Vivacious Victors

During the 1991 Gulf war conflict there were 10 Victors involved in Operation Granby (named for The Marques of Granby John Manners who was a British Commander in the 7 year war) though only 6 of these gained the colourful and risqué artwork that has become synonymous with Victors. This distinguished them from other aircraft deployed during this time and although it gained them a notoriety which continues today, the Gulf war was also the Victors ending their careers and reaching retirement, with the last tanker retired on 15th October 1993.

The style of nose art on each of the 6 was a more modern and sexualised take on the pin-up girl. Each female is pictured holding a spear and given an alliterated name. Not so much the girl they left behind as in World War II, more like the girls of their fantasies with their provocative outfits and suggestive poses. They may not have been the most artistically competent of all nose art however they are definitely lurid in colour and erotic in genre. I for one just love the eye for detail…even giving the girls accessories!

Slinky Sue (XH671)

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(http://www.raf.mod.uk/history/VictorNoseArt.cfm)

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(http://www.dstorm.eu/pictures/nose-arts/victor/sweet_sue_4.jpg)

Her name was later changed to Sweet Sue, though I am not sure how sweet she appears all dressed up in her black lingerie complete with stockings and suspenders and her head thrown back in wanton abandonment.

Maid Marion (KH672)

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Maid Marion was the last of the Victors to take flight and landed for the last time on the 30th of November 1993 at RAF Shawbury. She is now on display at the RAF Cosford Aerospace Museum. The lady in question appears rather more clothed than the other ladies in this series. Though with her dress ripped and stockings and suspenders showing in a provocative pose she is no less risqué.

See a first hand flight from Maid Marion here:

Saucy Sal (XL164)

saucy.jpg (480×600)

She is the most regal looking of the Victor vixen and appears to be sitting, holding court in her red belted outfit and black cape. The cockpit was delivered to her new home in 2003 at the Gatwick museum, though on arrival she was a little worse for wear and the art work had certainly seen better days.

Lusty Lindy (XL231)

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Almost demure in comparison to the other ladies in this list, dressed in baby pink with her raven haired heard thrown back she is almost using the ever-present spear as a pole with which to dance with.

She made her last flight on 25th November 1993 to former RAF Elvington, near York, she is display at The Yorkshire Air Museum and to date she is maintained quite impressively to a serviceable and taxiable condition by their team of dedicated volunteers.

Teasin Tina (XM715)

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Blond Tina does appear to be teasing the onlooker with her submissive pose and grasp on her spear.

You can see her (accidentally) taking off here:

Lucky Lou (XM717)

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(the first picture I took of nose art, taken at the RAF museum in Hendon)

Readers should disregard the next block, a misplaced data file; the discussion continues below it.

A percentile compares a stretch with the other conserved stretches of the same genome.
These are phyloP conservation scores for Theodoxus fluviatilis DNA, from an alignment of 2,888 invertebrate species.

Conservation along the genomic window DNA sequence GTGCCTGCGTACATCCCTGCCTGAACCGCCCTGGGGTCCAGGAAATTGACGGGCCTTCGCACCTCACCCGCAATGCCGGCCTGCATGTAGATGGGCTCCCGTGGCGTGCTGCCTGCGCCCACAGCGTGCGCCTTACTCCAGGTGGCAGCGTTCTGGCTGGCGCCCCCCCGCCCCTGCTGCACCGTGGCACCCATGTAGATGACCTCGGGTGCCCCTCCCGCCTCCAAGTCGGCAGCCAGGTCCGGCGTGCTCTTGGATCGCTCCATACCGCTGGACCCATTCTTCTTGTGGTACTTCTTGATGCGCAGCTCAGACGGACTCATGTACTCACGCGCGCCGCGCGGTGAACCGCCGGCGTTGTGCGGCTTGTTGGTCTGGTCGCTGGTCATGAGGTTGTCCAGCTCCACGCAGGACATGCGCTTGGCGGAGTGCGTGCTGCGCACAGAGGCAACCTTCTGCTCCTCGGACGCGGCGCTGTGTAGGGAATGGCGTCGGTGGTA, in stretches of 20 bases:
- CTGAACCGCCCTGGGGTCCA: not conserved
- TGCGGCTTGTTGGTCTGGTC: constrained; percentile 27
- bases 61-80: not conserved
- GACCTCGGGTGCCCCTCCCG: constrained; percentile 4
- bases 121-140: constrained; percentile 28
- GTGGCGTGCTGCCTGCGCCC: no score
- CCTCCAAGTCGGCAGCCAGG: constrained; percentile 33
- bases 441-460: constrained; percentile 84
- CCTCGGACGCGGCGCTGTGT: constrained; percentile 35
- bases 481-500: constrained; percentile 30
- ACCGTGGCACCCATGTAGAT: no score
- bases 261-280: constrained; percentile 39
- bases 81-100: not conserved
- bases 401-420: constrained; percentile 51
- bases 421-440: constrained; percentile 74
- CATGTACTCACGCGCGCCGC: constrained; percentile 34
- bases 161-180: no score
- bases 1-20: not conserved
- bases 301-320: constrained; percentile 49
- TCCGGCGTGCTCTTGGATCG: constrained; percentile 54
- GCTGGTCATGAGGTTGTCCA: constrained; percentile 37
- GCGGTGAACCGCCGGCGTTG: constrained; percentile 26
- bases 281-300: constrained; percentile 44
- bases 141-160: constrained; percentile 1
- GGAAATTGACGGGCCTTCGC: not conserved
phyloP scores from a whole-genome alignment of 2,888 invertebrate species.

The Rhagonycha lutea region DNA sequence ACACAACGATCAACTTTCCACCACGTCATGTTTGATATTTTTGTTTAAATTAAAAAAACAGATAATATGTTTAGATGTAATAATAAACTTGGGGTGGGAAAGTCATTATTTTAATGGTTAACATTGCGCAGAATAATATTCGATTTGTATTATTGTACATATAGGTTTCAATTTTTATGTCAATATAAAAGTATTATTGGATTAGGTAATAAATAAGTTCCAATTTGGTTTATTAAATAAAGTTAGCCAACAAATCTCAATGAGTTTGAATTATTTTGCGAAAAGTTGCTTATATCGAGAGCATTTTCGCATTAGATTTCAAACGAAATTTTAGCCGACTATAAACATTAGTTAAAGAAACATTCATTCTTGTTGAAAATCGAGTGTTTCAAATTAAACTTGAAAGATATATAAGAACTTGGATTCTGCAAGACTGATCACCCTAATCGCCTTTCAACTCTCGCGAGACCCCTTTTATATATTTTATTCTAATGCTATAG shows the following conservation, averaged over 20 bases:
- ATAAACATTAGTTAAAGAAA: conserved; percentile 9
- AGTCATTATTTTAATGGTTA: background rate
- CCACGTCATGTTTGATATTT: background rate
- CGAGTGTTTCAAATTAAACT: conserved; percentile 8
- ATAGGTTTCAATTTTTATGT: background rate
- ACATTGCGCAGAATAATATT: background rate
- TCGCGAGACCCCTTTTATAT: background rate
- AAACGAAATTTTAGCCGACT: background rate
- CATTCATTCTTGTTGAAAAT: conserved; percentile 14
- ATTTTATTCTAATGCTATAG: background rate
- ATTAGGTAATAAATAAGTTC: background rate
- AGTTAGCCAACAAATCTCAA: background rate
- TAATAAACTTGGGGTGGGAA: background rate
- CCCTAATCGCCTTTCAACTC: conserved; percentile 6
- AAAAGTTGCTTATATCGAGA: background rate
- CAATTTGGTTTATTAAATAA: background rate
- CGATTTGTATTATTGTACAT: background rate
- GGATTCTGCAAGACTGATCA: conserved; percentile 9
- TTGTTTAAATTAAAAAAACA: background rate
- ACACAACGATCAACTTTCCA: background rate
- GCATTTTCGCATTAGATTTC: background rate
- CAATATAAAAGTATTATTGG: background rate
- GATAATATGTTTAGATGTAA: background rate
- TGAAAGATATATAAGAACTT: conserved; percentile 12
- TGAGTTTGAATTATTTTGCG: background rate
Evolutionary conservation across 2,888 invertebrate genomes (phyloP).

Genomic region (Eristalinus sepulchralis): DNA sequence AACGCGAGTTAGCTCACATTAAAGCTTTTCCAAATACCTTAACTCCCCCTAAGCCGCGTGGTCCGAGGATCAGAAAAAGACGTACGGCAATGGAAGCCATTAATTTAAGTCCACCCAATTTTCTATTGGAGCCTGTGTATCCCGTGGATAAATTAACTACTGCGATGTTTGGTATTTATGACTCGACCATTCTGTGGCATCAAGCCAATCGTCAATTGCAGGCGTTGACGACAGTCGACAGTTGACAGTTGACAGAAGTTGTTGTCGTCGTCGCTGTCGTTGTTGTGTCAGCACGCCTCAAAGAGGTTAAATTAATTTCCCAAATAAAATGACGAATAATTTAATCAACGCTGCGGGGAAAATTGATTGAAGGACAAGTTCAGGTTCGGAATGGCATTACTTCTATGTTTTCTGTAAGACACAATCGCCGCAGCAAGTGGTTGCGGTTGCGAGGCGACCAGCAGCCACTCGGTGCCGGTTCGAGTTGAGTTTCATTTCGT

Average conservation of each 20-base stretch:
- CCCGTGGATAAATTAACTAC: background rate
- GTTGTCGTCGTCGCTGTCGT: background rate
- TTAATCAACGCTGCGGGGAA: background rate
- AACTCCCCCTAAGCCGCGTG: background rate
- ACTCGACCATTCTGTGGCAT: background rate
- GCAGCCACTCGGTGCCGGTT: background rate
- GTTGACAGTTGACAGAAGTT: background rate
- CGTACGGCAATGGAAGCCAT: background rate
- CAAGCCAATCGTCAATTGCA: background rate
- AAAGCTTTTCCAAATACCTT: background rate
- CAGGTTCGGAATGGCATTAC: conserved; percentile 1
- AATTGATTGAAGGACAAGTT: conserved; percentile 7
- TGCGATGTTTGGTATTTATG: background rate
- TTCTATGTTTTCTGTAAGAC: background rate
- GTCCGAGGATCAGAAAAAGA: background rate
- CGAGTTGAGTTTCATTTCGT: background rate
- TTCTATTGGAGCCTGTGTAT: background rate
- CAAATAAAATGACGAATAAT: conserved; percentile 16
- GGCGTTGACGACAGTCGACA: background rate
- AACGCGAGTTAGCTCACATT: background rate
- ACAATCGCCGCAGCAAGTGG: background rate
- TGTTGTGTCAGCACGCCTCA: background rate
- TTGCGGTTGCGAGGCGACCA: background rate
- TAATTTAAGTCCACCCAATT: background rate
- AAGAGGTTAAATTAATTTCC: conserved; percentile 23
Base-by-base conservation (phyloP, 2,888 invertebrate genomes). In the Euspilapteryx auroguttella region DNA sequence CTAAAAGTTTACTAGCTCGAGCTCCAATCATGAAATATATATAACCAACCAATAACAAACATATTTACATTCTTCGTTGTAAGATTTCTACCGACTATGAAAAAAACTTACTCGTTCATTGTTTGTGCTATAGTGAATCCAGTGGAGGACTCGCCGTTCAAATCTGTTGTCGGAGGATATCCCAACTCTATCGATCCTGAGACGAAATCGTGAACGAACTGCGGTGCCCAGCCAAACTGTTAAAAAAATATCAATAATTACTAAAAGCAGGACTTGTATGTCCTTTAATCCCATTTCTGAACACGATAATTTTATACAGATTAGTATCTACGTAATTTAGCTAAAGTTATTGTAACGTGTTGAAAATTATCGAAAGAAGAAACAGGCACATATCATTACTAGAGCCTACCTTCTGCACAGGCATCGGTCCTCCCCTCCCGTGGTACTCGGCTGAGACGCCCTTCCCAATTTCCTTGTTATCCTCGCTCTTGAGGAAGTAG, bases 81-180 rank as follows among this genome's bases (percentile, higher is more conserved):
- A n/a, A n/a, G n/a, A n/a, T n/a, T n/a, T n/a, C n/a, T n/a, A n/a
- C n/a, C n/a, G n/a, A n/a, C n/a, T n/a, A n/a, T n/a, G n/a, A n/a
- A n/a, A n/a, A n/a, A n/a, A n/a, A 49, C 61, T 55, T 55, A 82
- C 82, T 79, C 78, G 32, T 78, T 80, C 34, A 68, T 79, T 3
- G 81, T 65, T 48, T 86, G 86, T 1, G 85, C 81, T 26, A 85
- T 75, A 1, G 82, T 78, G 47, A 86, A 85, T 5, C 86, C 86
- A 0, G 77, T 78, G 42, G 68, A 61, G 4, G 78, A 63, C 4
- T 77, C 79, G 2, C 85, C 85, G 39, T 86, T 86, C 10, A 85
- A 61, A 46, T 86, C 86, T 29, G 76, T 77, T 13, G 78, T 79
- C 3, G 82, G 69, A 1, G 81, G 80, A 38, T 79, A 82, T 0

Victor K2 XM717 'Lucky Lou' full nose + mission mkgs.jpg (800×524)

(http://www.aeroflight.co.uk/pics/gulfwar/gwvictors.htm)

By the time of the Gulf war Lucky Lou (though without the artwork or name) was already a veteran having made a name for herself in the Black Buck operation of the 1982 Falklands war. The beautiful kneeling lady was not added until the Gulf war in 1991. It was painted by Cpl Andy Price in Bahrain and the given name was in tribute to the wife of crew chief Geoff Shilton (whose name can still be seen on the crew door). She was acquired (albeit in part) by the RAF museum in Hendon in 1997 where her nose still resides. Lucky Lou appears to be draped in a strip of fabric and accessorised with silver bangle and cuff. The wind appears to be blowing through her hair whilst she blows a kiss to the viewer.

I have to say that Lucky Lou holds a special place in my heart as she was the first nose art I took a photograph of and which began my interest and in effect started this blog.

Which is your favourite vixen from the Victor series and why?

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8 comments

  1. Tony Wilkins · March 26, 2015

    Amazing post on an amazing aircraft

    Liked by 1 person

  2. Paul · March 26, 2015

    Awesome blog piece, you really nailed this… 👏👏👏👏

    Liked by 1 person

  3. pickledwings · March 27, 2015

    Well written piece and some nicely nostalgic pics.

    I’m torn between “Lusty Lindy” and “Slinky Sue” as a favorite. What I really liked about the Victor nose art was the sense of continuity that the spear gave to them; the spear being a key part of 55 Squadron heraldry.

    Similarly, the Buccaneer force all had the “Sky Pirates” emblem on them and the aircraft all bore names of Scottish whiskeys to link back home to RAF Lossiemouth.

    Like

    • lenahedges · March 29, 2015

      Thankyou for the comments and the information. I also loved that they all had the spear as a continuing theme that connected them all

      Like

  4. sbcinternational · July 25, 2015

    Some of the shoddiest nose art I’ve seen, bar none. Could they not find a tradesman in the RAF to do this, or was some greasy Erk the best they could do. Shameful..

    Like

    • lenahedges · July 25, 2015

      Thanks for your comment. I agree it isn’t as well executed as some though I wouldn’t personally call it the “shoddiest” but each to their own. Thanks for stopping by.

      Like

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